You've just gotten engaged and you're starting to plan your wedding. You're talking with a friend about your preparations. You haven't sent invitations to guests yet, but your wedding is coming up very soon. You're a little stressed out about it. You say:
I seriously need to start sending out invitations soon.
The word "seriously" can be added to "need to ___". When you do this, it sounds like the need is really strong.
This phrase sounds like something a younger person would say. It's not inappropriate for older people, but I picture someone under 35 using this.
When you add "out" to the verb "send", it suggests that you are sending it to more than one person:
Did you receive the revised schedule that I distributed on March 7th?
Notice that "out" can come in two locations:
Send it out.
I sent them out.
I've already sent out the invitations.
Can you send out a reminder to all the sales staff?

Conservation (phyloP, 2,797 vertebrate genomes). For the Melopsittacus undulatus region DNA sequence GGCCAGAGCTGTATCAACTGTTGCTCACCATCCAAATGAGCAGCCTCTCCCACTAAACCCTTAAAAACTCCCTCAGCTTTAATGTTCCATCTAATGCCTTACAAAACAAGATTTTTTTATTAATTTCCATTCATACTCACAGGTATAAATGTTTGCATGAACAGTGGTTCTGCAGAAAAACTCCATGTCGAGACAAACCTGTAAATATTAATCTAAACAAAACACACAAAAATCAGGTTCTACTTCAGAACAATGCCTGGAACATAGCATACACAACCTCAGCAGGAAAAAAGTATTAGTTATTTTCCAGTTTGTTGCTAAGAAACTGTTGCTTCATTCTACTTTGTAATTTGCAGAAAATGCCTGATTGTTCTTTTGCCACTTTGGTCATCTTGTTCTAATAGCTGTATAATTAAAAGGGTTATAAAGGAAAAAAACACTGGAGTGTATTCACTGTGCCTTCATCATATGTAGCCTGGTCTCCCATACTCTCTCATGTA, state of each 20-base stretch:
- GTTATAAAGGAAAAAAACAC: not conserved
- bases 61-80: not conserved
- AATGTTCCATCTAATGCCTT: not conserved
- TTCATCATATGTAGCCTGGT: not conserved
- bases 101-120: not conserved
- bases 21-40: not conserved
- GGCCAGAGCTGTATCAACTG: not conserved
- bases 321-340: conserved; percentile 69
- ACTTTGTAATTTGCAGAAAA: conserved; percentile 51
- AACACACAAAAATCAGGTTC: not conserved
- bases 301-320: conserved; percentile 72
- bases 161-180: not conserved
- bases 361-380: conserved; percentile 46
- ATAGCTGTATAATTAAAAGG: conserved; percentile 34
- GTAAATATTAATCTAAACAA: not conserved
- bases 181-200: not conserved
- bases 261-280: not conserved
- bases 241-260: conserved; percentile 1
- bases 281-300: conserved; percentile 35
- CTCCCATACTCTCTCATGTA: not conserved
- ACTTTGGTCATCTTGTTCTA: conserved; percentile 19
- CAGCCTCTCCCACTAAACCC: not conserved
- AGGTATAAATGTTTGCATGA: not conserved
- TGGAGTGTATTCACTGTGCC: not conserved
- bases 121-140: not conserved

"Invitations" are cards (or, more recently, e-mails) that you send to people. An invitation announces an event like a wedding or a party, and lets you know that you're welcome to come to it.
The word "invitation" can also mean asking someone to come to an event. When you use "invitation" in this way, it often comes in these phrases:
- To "extend an invitation to" someone means to invite them.
- To "accept an invitation" means to say "yes".
- To "have an open invitation" means that you are invited to go somewhere any time you want to.
Written "invitations" can be plural, but a spoken "invitation" usually isn't.
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